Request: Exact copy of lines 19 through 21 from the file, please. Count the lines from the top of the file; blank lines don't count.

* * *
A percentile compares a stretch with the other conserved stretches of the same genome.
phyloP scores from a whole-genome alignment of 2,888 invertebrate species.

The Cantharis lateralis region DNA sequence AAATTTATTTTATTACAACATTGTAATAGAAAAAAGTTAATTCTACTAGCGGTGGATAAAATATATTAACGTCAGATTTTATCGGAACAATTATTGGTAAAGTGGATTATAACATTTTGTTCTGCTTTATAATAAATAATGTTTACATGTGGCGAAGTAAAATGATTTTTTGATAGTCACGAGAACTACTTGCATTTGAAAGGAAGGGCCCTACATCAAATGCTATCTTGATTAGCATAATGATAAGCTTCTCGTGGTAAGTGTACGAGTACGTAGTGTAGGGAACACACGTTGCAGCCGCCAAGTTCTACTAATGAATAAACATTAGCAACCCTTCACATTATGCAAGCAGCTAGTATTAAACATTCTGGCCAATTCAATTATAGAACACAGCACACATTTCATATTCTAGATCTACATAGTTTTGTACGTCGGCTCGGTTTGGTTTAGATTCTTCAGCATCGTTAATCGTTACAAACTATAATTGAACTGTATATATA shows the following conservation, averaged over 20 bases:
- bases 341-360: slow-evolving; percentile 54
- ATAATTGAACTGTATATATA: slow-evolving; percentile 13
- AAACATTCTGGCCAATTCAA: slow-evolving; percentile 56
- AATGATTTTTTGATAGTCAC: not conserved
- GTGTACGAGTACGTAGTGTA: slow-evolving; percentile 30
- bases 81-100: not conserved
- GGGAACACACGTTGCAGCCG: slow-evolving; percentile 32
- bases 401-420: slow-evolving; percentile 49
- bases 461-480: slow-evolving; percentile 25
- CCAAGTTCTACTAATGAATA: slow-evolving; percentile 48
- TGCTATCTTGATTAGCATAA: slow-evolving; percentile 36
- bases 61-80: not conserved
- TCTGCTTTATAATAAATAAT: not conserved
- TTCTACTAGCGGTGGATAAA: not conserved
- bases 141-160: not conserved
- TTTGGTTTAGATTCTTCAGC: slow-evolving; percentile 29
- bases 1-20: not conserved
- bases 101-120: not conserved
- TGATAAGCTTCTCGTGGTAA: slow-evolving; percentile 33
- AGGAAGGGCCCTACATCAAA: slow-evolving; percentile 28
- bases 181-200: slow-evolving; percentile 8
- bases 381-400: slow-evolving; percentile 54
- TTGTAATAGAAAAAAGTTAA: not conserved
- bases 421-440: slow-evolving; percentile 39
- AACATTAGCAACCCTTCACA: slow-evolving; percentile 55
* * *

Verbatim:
- TTTGGTTTAGATTCTTCAGC: slow-evolving; percentile 29
- bases 1-20: not conserved
- bases 101-120: not conserved